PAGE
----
Exams, exams, exams…

Exam season is coming up! Ok so that might not be what most you want to hear if you’re panicking about your exams… but unfortunately it is soon approaching now that the term has finished for Christmas. But I don’t want to scare you, I want to give you advice on how best to approach your exams.

Tip 1: Read but dont read too much. You’re told repeatedly by your lecturers and seminar tutors that you need to read more than the recommended readings and this is true. The recommended readings are there to give you an overview of the topic. They tell you, in a little more detail, what you have learnt in the lectures, therefore they are necessary so that you have a full understanding of the topic. But to get the higher grades you need to go out and find your own information. There are several ways to go about finding readings:


  1. Module handbook and lectures- these outline extra readings around each topic.
  2. Google scholar- type a topic or a question into the google scholar search bar and it will display articles and books around that area.
  3. Library website- again, use the search bar to find relevant readings.

But there is such a thing as too much reading as well. I have made the mistake of reading and reading and reading which caused me to have too much information to try and revise over. Once I’d read loads I wanted to remember it all but that was completely impossible. So try and balance it out. Read the recommended readings and then a couple of extra bits on top of that and you should be good to go.

Tip 2: Remember what your lecturers have said about topics in the exam. If they have said that you get a choice out of 6 questions then you don’t need to revise over every topic you’ve learnt about, just pick your favourite few and concentrate on gaining a full understanding of them. By putting all your effort into just one or two topics you have a higher chance of generating a better quality answer.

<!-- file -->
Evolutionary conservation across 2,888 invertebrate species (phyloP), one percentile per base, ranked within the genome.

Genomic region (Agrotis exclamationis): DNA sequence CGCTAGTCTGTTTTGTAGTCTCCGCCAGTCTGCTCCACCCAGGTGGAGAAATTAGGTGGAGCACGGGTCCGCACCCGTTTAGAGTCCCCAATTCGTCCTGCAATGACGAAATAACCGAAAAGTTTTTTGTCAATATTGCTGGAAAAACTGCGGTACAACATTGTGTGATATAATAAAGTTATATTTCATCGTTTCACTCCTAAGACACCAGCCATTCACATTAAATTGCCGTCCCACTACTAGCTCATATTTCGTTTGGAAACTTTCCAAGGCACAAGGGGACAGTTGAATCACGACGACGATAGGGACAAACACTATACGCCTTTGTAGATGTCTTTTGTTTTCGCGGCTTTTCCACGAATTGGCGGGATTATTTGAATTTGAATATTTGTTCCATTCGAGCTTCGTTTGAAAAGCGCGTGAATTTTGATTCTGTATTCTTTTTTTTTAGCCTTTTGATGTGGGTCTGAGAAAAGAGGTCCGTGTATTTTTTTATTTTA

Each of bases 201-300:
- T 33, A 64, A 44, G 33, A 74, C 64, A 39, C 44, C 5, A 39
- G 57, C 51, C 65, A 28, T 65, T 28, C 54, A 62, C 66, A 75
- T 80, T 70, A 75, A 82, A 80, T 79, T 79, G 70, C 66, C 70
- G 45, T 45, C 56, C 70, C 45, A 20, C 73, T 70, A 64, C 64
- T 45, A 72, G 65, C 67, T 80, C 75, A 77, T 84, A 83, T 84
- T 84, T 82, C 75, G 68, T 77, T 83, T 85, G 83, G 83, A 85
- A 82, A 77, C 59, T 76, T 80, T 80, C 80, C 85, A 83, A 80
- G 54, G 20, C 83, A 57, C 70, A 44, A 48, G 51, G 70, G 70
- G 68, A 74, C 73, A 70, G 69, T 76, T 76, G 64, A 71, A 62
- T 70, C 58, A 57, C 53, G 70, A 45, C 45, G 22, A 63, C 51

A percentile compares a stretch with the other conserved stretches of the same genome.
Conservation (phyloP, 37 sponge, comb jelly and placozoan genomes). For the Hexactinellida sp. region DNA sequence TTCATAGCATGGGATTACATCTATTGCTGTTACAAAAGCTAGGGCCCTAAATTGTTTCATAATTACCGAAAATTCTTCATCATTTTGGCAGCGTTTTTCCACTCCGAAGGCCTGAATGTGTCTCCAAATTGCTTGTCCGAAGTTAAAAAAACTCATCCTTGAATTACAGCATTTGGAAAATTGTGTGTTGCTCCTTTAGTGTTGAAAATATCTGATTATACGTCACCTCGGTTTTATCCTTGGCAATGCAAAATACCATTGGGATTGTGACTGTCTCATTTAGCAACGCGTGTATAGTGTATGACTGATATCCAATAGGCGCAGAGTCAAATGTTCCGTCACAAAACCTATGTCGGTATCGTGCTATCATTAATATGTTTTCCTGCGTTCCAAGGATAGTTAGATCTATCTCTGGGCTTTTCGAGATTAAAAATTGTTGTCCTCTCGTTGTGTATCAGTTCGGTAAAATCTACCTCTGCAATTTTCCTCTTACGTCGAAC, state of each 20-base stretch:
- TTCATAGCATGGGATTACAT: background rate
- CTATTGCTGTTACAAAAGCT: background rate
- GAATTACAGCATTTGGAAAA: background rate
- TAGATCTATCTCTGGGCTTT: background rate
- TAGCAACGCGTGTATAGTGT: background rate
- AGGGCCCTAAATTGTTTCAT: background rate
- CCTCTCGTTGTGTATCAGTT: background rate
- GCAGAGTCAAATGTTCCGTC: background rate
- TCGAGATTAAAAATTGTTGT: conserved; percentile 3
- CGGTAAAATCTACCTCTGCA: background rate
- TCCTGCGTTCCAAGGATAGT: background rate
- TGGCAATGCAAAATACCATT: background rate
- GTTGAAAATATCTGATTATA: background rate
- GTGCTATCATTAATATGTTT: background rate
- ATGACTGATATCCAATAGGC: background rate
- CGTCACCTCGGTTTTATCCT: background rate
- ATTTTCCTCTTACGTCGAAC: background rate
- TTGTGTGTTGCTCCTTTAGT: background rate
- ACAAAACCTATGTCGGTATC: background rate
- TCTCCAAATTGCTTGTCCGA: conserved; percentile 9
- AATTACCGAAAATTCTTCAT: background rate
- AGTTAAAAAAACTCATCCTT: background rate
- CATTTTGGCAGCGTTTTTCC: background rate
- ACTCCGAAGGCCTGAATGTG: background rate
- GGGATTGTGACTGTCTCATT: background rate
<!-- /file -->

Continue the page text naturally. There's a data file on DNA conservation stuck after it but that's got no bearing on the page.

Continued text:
Tip 3: I have always found that my preferred revision technique is to write whole answers to questions and then break it down to form a plan, for instance for an answer on impression management I kept breaking down my answer until I got to these headings…

1) Civil inattention 2) Biological vs social 3) Ethnomethodology 4) Symbolic Interactionism 5) Goffman

I would write brief bullet points for each section including names of theorists, their idea and critiques of their work. I find that linking ideas to headings is a good way to remember information because it breaks it down into more manageable chunks rather than trying to remember a whole page of notes.

Tip 4: Read then revise. Make sure to get your reading done before you start revising because otherwise you might start confusing yourself if you find extra information to add to your revision notes. Once you’ve done all of your reading you can get all of your notes together and start on creating revision sheets (like posters, cue cards etc.).

Tip 5: Try not to panic! Ok so this is probably the toughest one to follow because I know I panic a lot when it comes to exams. But sometimes nerves are a good thing because they’ll get you motivated to work hard. But when it comes to the day just tell yourself that you do understand the information because, providing you have done the appropriate amount of revision, you do know it. Sometimes it might help to not meet up with the people on your course beforehand because that often turns into a conversation about the exam which might panic you.

Lastly, best of luck to everybody! I hope this blog helps and that your revision and exams go well.



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Olivia W

About Olivia W

I am Olivia and I study sociology. I am originally from Southampton but now live in the beautiful countryside of Norfolk. As well as being sociologically based my blogs will often surround topics such as the music industry, life as an identical twin and my life here at university.

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